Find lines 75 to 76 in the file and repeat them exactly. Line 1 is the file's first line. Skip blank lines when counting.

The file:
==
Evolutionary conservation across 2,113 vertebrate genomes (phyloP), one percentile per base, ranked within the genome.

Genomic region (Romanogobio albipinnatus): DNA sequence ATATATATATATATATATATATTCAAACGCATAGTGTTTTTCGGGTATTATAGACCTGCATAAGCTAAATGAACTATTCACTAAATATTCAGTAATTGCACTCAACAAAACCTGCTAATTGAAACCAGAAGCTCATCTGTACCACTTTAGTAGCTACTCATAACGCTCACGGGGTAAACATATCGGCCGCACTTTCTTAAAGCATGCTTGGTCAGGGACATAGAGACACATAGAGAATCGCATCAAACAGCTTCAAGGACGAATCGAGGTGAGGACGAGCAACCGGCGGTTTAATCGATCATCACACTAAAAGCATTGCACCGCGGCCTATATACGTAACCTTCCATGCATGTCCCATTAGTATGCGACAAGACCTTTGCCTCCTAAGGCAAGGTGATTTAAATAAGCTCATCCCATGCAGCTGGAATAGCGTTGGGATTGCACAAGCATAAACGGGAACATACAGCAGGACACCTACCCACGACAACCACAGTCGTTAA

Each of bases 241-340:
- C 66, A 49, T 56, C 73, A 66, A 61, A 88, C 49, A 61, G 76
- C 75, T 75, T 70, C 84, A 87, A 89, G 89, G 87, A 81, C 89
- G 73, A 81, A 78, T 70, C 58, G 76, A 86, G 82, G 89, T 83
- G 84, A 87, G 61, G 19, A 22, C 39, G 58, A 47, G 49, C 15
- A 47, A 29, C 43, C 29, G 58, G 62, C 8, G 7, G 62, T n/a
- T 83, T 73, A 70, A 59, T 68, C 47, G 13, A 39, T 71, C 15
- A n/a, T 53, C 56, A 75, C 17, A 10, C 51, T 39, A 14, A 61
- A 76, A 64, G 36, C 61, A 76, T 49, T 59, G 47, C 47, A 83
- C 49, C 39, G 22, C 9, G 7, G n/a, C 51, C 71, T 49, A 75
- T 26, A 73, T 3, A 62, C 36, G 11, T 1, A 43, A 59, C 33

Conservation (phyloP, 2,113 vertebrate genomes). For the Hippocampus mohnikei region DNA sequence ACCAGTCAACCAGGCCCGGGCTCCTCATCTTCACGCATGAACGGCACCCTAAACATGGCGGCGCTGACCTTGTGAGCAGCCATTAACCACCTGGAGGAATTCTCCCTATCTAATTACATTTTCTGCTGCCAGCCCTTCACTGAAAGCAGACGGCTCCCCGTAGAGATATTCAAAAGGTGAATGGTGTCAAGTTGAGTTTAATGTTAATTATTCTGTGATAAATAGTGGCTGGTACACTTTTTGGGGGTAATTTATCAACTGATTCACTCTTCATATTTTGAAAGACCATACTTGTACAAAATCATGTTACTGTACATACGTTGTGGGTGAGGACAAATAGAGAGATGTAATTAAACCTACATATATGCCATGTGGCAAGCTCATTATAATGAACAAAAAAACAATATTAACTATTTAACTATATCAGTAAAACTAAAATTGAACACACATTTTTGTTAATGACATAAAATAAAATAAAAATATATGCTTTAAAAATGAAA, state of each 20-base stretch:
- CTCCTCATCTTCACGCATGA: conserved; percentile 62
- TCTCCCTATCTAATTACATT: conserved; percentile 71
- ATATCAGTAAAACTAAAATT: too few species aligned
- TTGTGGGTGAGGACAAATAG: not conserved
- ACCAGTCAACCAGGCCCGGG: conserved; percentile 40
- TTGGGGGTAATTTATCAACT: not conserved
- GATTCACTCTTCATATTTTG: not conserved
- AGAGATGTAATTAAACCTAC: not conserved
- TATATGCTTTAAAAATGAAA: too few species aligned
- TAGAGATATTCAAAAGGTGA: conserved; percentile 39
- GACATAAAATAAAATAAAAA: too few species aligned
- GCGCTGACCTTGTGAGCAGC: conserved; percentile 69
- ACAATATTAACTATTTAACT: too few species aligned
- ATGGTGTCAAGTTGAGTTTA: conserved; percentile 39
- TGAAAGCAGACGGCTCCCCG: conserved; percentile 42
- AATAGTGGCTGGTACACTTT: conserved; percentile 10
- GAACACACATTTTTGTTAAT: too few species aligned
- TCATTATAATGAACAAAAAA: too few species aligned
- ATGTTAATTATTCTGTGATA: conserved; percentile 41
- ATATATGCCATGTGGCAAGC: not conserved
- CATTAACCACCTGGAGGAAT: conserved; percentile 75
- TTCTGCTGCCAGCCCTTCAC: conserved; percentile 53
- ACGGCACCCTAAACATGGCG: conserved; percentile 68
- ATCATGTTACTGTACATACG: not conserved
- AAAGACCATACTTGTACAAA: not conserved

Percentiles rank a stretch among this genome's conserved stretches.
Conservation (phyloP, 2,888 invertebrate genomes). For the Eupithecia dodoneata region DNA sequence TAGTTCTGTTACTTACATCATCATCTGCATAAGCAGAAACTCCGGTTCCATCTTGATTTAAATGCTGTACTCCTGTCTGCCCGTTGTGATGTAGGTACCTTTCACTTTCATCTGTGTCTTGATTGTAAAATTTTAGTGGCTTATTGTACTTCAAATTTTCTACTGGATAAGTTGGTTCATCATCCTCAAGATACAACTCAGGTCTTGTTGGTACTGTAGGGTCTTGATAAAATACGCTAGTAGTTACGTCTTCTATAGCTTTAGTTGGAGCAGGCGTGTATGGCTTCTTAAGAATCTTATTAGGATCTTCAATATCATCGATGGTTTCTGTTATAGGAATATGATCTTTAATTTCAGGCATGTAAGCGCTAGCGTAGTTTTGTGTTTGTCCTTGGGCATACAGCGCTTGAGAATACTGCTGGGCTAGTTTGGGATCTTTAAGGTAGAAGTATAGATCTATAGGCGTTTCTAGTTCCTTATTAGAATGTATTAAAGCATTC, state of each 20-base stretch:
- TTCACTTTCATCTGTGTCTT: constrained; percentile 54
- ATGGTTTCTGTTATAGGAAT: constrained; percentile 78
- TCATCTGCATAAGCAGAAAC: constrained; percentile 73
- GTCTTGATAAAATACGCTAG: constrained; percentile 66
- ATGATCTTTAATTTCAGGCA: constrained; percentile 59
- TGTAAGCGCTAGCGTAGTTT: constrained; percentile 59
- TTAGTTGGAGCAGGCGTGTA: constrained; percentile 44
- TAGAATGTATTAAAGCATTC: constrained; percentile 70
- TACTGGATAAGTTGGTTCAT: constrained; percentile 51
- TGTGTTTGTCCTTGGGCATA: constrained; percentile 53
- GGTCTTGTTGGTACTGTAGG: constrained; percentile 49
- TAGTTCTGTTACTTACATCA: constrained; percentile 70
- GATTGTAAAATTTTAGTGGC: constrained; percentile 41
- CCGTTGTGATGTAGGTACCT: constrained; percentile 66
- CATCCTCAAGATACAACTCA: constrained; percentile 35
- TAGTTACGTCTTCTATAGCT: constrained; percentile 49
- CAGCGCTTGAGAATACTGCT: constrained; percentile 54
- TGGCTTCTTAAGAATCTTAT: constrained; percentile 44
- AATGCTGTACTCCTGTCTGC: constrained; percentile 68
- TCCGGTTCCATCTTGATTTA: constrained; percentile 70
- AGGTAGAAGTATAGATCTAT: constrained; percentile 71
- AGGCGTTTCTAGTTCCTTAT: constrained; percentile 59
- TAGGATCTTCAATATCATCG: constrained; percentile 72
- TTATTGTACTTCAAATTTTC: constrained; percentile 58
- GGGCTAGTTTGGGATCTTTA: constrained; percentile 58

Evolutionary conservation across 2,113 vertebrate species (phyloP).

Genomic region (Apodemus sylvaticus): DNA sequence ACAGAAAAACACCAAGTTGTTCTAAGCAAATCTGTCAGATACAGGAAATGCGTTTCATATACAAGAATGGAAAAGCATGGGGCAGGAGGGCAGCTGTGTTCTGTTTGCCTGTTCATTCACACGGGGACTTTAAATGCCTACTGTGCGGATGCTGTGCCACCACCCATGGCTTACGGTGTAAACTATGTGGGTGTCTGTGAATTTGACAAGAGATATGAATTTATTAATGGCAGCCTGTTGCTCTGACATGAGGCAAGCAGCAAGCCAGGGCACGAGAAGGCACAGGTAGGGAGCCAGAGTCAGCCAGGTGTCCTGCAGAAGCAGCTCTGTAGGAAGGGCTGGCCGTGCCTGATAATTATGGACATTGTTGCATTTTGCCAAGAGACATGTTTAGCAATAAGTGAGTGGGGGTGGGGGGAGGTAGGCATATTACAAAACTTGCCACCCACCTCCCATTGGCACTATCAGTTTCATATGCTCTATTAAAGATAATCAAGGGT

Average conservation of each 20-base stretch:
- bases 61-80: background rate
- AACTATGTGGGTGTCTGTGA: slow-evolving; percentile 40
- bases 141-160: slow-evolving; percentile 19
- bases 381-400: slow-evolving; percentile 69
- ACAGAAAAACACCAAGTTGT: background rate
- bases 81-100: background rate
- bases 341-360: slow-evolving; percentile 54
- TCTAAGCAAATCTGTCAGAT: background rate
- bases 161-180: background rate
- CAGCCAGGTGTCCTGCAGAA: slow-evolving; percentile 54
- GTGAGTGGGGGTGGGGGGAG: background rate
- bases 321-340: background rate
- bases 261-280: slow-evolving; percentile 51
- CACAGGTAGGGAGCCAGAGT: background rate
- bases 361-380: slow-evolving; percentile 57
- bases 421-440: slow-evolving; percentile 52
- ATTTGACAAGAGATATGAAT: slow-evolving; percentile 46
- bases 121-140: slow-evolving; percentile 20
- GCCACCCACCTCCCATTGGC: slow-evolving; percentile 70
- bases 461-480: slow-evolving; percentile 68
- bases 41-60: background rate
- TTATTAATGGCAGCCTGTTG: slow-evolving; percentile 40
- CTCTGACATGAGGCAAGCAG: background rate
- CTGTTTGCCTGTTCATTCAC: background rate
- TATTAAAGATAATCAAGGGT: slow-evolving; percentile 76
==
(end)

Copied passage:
- bases 81-100: background rate
- bases 341-360: slow-evolving; percentile 54